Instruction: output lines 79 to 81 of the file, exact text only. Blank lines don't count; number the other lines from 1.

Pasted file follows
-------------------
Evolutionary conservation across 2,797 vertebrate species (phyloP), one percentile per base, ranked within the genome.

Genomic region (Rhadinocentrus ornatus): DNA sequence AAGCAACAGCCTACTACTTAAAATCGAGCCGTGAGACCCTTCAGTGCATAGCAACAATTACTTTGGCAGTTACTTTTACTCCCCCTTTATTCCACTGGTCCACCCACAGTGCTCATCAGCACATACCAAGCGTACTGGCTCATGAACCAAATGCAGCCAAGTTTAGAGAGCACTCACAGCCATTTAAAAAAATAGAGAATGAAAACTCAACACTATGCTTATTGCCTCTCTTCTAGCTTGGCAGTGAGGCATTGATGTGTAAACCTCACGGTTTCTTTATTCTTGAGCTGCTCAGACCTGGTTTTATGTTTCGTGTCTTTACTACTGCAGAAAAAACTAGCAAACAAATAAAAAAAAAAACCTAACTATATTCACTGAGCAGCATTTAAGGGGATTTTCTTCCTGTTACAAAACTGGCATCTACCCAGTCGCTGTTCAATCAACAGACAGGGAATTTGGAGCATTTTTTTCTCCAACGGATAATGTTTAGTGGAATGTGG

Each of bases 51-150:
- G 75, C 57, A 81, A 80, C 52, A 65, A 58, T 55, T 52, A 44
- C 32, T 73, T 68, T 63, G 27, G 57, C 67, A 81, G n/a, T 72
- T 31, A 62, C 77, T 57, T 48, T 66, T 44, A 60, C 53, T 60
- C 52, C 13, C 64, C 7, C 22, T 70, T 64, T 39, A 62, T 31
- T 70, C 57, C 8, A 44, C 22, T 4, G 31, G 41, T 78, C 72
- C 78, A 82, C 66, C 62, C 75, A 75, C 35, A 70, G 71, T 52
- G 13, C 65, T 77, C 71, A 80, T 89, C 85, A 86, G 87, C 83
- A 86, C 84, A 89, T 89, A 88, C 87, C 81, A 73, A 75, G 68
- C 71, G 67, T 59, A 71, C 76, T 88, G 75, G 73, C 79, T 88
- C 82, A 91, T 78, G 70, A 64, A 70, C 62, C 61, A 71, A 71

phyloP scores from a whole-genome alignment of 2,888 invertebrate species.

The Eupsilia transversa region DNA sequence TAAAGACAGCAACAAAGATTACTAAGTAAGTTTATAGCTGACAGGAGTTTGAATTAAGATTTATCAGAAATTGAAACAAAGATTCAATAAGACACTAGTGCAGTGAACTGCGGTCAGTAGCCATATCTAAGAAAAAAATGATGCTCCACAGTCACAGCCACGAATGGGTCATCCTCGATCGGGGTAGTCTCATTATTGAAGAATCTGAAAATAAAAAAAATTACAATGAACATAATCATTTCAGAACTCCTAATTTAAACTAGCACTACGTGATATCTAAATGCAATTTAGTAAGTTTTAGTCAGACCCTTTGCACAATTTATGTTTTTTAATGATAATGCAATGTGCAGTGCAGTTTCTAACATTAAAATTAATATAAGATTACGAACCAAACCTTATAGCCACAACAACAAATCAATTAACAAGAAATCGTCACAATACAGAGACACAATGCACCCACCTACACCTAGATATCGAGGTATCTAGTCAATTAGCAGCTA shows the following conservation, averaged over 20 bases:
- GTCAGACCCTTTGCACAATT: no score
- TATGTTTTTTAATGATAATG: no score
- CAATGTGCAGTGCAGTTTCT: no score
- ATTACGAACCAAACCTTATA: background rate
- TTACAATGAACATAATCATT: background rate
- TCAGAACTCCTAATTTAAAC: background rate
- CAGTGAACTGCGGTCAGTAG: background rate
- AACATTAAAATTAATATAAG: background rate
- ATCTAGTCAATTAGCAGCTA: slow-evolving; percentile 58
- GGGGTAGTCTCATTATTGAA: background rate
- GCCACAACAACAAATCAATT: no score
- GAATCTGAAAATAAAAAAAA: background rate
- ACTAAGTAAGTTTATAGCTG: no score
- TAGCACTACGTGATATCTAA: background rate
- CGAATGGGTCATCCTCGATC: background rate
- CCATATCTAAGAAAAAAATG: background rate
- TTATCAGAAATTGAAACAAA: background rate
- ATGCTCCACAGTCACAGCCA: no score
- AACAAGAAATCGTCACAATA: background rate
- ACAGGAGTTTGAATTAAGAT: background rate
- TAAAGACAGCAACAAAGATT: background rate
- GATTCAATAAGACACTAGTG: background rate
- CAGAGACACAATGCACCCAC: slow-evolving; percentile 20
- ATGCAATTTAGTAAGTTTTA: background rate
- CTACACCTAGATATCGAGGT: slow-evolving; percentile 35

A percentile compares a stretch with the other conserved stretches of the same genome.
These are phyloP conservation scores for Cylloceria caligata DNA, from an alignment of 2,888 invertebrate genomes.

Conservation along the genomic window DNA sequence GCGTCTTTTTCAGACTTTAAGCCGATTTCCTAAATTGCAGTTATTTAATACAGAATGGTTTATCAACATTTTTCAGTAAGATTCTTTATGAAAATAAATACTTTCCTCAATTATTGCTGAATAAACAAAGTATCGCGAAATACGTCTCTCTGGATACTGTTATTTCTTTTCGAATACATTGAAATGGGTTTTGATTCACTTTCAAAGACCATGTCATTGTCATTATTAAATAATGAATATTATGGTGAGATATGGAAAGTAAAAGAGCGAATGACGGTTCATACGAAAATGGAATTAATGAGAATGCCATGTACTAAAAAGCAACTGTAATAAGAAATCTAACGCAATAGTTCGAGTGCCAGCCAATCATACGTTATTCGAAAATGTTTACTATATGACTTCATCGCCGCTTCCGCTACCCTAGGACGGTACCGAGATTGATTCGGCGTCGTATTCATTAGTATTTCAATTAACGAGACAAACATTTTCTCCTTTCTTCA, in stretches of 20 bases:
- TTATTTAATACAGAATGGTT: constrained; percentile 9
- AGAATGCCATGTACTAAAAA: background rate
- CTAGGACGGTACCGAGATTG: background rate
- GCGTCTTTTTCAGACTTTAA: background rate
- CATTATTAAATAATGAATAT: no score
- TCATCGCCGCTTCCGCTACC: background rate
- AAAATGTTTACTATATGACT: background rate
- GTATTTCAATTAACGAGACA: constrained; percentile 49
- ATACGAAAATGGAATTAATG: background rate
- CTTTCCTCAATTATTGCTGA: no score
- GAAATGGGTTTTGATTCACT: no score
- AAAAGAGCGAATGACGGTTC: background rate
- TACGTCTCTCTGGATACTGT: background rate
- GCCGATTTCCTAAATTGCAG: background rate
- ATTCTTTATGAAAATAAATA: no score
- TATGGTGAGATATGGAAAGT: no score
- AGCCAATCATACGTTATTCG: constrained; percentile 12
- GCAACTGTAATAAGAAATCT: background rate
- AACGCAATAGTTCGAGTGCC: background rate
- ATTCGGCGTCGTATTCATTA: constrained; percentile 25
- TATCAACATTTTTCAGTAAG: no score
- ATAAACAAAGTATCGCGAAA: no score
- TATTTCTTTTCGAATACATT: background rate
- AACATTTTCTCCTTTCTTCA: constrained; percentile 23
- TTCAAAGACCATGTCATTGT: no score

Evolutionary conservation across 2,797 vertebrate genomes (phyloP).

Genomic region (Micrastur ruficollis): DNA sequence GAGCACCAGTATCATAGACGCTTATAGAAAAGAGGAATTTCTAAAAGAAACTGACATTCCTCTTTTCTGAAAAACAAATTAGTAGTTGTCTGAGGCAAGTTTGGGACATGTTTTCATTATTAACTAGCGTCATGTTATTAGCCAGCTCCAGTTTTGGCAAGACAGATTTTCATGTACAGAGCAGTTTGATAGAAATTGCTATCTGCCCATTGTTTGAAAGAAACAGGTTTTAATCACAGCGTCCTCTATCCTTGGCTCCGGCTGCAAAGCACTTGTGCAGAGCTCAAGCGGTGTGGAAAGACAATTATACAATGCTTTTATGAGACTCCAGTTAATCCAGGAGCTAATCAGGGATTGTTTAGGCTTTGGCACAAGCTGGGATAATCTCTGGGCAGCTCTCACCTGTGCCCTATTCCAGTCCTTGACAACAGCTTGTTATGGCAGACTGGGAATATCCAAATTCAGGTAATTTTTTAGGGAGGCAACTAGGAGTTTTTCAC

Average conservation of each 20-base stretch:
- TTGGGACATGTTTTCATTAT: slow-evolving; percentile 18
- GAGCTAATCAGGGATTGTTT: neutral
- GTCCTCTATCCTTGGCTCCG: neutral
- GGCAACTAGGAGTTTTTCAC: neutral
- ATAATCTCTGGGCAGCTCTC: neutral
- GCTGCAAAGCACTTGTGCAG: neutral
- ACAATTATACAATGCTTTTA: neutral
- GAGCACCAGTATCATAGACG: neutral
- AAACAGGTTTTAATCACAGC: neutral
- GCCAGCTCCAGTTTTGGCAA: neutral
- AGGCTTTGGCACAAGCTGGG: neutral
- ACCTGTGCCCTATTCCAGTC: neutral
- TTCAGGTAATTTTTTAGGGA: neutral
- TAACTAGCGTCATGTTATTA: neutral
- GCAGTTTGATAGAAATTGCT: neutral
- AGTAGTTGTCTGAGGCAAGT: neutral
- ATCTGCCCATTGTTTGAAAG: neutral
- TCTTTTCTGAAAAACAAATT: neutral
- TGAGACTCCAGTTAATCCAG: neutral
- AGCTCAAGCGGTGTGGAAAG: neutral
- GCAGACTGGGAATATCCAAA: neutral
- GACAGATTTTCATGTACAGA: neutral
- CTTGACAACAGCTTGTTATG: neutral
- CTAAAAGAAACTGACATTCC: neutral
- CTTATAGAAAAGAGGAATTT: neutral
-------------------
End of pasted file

- GAGCACCAGTATCATAGACG: neutral
- AAACAGGTTTTAATCACAGC: neutral
- GCCAGCTCCAGTTTTGGCAA: neutral